22. Taylor, E. (2010). Evaluating CCTV: Why the findings are inconsistent, inconclusive and ultimately irrelevant. Crime Prevention and Community Safety, 12(4), pp. 209–232. doi:10.1057/cpcs.2010.13.
  23. Taylor, (2010). From finger-painting to fingerprinting: the use of biometric technology in schools. Education Law Journal, 4, pp. 276–288.
  24. Taylor, E. (2010). I spy with my little eye: The use of CCTV in schools and the impact on privacy. Sociological Review, 58(3), pp. 381–405. doi:10.1111/j.1467-954X.2010.01930.x.
  25. Taylor, E. (2010). Ex-armed forces personnel and the criminal justice system. Probation Journal, 57(4), pp. 424–425. doi:10.1177/02645505100570040402.
  26. Taylor, E. (2010). Initial evaluation of reconviction rates in Community Justice Initiatives. Probation Journal, 57(3), pp. 329–330. doi:10.1177/0264550510373972.
  27. Taylor, E. (2010). The Bradley Report and the Government's Response: The implications for mental health services for offenders. Probation Journal, 57(3), pp. 330–332. doi:10.1177/02645505100570030906.
  28. Taylor, E. (2010). A review of mental health need in prison. Probation Journal, 57(2), pp. 188–189. doi:10.1177/02645505100570020302.
  29. Taylor, E. (2010). Tackling Knives Action Programme: Key findings. Probation Journal, 57(2), pp. 187–188. doi:10.1177/0264550509355874.
  30. Taylor, E. (2010). Evidence-based practice? The National Probation Service's work with alcohol-misusing offenders. Probation Journal, 57(3), pp. 332–333. doi:10.1177/02645505100570030907.

Reports (13)

  1. Taylor, E. (2020). ‘It’s not part of the job’ Violence and verbal abuse towards shop workers: A review of evidence and policy..
  2. Taylor, E. (2019). The Annual Australia and New Zealand Retail Crime Survey 2019..
  3. Greer, C., Rosbrook-Thompson, J., Armstrong, G., Ilan, J., McLaughlin, E., Myers, C. … Taylor, E. (2019). Enhancing the work of the Islington Integrated Gangs Team: A pilot study on the response to serious youth violence in Islington. London, UK: Centre for City Criminology, City, University of London. London: Centre of City Criminology, City, University of London.
  4. Gannoni, A., Willis, M., Taylor, E. and Lee, M. (2017). Surveillance technologies and crime control: understanding police detainees’ perspectives on police body-worn video (BWV) and CCTV cameras. Australia: Criminology Research Advisory Council.
  5. Taylor, E. (2014). Staying Ahead of the Game; Mobile Technologies in Retail. Efficient Consumer Response Australasia. Australia..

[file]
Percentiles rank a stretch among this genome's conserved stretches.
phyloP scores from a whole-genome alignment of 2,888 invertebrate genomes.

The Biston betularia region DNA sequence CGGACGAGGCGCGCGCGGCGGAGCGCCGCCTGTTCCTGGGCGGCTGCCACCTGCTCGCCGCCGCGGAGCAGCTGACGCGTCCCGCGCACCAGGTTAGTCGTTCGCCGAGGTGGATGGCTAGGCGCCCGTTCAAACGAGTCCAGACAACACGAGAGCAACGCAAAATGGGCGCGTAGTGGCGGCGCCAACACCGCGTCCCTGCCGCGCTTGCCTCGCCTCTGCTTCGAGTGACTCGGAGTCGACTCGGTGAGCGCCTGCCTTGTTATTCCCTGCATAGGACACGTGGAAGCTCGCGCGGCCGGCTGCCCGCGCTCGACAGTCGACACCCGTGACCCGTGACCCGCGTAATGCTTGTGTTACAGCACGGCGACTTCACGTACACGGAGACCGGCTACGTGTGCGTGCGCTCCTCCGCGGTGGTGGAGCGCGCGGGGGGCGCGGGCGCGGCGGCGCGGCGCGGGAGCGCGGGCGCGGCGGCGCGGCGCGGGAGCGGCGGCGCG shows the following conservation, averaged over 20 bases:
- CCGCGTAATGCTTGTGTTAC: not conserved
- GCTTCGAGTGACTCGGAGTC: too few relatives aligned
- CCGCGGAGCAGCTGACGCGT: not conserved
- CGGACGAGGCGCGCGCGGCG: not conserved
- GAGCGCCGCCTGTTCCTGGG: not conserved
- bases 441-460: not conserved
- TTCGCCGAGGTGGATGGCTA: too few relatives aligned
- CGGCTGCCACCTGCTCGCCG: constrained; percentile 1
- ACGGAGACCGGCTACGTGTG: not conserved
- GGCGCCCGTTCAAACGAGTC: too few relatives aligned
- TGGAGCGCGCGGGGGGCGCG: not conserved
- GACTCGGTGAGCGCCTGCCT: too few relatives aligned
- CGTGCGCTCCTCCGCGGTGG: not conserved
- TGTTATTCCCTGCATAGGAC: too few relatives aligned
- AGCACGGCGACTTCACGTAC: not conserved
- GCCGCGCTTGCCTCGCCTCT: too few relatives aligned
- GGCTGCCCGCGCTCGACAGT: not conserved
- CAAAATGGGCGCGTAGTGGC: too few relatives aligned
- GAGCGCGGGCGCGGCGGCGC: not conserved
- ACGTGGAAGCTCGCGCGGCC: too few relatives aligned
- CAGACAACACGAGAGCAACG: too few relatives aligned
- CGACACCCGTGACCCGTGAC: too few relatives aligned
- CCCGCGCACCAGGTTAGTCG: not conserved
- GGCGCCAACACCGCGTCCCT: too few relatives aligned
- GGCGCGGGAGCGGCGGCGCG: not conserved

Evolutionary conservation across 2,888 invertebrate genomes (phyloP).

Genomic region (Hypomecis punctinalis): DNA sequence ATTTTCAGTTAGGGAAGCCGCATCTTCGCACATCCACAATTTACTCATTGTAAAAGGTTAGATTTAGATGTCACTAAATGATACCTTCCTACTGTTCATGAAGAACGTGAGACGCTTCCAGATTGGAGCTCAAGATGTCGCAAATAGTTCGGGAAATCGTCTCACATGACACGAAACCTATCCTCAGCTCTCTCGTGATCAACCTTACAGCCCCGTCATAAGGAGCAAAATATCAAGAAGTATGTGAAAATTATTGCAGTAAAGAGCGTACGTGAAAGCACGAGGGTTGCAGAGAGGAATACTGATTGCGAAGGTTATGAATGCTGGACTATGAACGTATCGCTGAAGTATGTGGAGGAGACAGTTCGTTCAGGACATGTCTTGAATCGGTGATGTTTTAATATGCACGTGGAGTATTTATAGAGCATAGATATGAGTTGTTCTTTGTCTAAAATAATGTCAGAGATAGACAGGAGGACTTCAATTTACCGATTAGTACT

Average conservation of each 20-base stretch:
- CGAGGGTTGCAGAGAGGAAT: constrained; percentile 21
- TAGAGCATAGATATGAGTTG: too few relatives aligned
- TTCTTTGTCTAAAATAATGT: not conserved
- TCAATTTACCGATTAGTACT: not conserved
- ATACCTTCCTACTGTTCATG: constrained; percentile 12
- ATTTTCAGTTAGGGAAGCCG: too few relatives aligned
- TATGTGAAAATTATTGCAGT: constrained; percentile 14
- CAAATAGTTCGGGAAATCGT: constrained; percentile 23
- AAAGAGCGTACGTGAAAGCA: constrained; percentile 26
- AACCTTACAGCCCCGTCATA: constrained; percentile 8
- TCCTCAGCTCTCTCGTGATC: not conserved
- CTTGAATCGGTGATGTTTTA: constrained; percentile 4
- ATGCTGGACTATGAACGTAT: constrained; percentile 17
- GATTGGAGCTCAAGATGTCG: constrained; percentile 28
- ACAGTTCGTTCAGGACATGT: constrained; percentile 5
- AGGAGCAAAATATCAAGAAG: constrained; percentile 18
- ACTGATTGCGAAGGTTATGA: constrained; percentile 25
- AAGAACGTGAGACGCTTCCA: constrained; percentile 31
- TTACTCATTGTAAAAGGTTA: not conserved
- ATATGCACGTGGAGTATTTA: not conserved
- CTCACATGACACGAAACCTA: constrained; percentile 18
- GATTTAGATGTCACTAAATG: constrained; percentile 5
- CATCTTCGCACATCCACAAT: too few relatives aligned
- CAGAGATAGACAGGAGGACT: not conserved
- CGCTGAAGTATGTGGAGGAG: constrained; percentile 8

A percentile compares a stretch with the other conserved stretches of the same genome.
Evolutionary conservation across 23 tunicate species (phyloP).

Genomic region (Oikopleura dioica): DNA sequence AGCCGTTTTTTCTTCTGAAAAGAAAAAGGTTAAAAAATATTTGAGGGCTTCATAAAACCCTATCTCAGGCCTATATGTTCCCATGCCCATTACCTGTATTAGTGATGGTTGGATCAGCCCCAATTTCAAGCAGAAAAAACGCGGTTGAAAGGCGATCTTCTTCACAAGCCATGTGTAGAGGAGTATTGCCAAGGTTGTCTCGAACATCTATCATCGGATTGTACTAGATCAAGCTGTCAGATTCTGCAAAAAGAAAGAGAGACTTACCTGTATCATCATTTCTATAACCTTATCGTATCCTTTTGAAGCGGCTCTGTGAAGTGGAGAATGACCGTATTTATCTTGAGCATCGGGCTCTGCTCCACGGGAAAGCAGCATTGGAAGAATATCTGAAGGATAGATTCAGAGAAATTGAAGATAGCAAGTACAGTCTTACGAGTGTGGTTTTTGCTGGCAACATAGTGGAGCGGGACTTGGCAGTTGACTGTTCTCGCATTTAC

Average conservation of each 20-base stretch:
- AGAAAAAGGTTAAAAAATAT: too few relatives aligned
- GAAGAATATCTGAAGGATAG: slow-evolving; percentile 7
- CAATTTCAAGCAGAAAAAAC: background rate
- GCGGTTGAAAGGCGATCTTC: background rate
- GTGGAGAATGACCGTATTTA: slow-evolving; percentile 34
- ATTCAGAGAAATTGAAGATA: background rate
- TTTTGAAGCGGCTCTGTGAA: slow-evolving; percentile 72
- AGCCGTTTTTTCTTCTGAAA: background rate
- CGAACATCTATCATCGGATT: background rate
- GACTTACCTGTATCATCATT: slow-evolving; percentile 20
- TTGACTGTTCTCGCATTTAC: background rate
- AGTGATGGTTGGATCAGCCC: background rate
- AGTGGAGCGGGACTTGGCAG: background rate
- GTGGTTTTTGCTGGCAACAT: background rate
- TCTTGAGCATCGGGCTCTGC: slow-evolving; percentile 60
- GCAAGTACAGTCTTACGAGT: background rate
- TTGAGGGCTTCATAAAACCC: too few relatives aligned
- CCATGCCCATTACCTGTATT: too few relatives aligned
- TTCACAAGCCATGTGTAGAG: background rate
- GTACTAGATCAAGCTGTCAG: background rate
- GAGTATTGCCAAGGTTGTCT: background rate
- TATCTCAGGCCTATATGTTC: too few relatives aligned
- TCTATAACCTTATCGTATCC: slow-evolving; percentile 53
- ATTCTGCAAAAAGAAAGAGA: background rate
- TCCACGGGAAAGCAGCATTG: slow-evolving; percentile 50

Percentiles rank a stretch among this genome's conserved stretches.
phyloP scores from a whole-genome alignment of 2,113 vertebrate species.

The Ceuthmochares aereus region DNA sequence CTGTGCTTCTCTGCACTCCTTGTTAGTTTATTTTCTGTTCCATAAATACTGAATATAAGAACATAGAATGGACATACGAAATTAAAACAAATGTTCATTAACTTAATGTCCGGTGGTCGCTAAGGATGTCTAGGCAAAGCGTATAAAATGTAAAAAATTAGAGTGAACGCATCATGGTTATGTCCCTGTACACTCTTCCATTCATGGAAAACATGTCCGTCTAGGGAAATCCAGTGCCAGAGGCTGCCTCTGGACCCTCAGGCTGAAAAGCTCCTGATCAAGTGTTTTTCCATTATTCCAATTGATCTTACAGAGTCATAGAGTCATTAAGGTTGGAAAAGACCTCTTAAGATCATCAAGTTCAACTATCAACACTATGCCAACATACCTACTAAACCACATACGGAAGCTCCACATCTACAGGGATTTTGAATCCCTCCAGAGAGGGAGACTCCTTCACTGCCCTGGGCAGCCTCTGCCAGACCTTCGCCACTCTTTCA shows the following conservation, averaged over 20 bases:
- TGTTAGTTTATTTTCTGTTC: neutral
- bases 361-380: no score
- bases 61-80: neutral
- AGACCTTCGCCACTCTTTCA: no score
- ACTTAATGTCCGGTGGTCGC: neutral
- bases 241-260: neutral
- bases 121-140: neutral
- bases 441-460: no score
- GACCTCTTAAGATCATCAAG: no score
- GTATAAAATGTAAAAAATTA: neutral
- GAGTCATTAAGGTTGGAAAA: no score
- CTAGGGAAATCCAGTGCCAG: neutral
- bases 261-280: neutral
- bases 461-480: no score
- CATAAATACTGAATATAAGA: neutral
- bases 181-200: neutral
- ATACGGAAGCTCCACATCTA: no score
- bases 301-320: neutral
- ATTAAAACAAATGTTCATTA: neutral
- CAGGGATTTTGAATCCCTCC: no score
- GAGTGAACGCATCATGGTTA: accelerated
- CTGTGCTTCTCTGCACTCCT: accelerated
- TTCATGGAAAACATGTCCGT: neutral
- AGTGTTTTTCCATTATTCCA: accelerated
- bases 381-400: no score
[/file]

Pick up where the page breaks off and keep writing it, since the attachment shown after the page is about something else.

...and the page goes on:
6. Taylor, E. (2013). A Preliminary Review of Throughcare in the ACT; A Report for the Throughcare Unit, ACT Corrective Services. Australia..
  7. Taylor, E. (2010). Burglars on Burglary: Gaining the offender perspective in Greater Manchester. Manchester: Greater Manchester Probation Trust..
  8. Taylor, E. (2009). Knife Crime: A Literature Review: Royal Armouries, Leeds..
  9. Taylor, E. and McEwan, A. (2013) An Environmental Scan of Victorian Integrity Bodies. A Report for The Independent Broad-based Anti-Corruption Commission (IBAC), Victoria, Australia..
  10. Taylor, Clarke, R., McArt, D., Taylor, E. and Wakeman, M. (2012) Process Evaluation of Manchester and Salford Intensive Alternatives to Custody pilot. Ministry of Justice..
  11. Taylor, Broadhurst, K., Duffin, M., Taylor, E. and Burrell, A. (2009) Gangs and Schools. London: NASUWT..
  12. Taylor, Broadhurst, K., Owen, K. and Taylor, E. (2009) One More Broken Window: The Impact of the Physical Environment on Schools. London: NASUWT..
  13. Taylor, E. Gill, M., Burns-Howell, T., Keats, G. and Taylor, E. (2007) Demonstrating the value of security. Leicester: Perpetuity Research & Consultancy International..

Other (7)

  1. Taylor, E. (2011). Review: What Else Works? Creative Work with Offenders: J. Brayford, F. Cowe and J Deering (eds) Willan Publishing; 2010; pp.290; £22.99, pbk ISBN: 978—1— 84392—766— 2.
  2. Taylor, E. (2011). New responses to vulnerable children in trouble: Improving youth justice.
  3. Taylor, E. (2011). Prison mental health: Vision and reality.
  4. Taylor, Taylor, E. (2011) Book Review: Race and Criminal Justice (Singh Bhui, H.), Probation Journal. June 2011; vol. 58(2) pp. 176-177.
  5. Taylor, Taylor, E. (2010) Book Review: Exploring Modern Probation: Social Theory and Organisational Complexity (Whitehead, P.). Polity Press; pp. 186. Probation Journal.
  6. Taylor, Taylor, E. (2010) Book Review: Gangs, Marginalised Youth and Social Capital (Deuchar, R.), Probation Journal. September 2010; 57(1) pp.342-343.
  7. Taylor, E. Intensive Probation.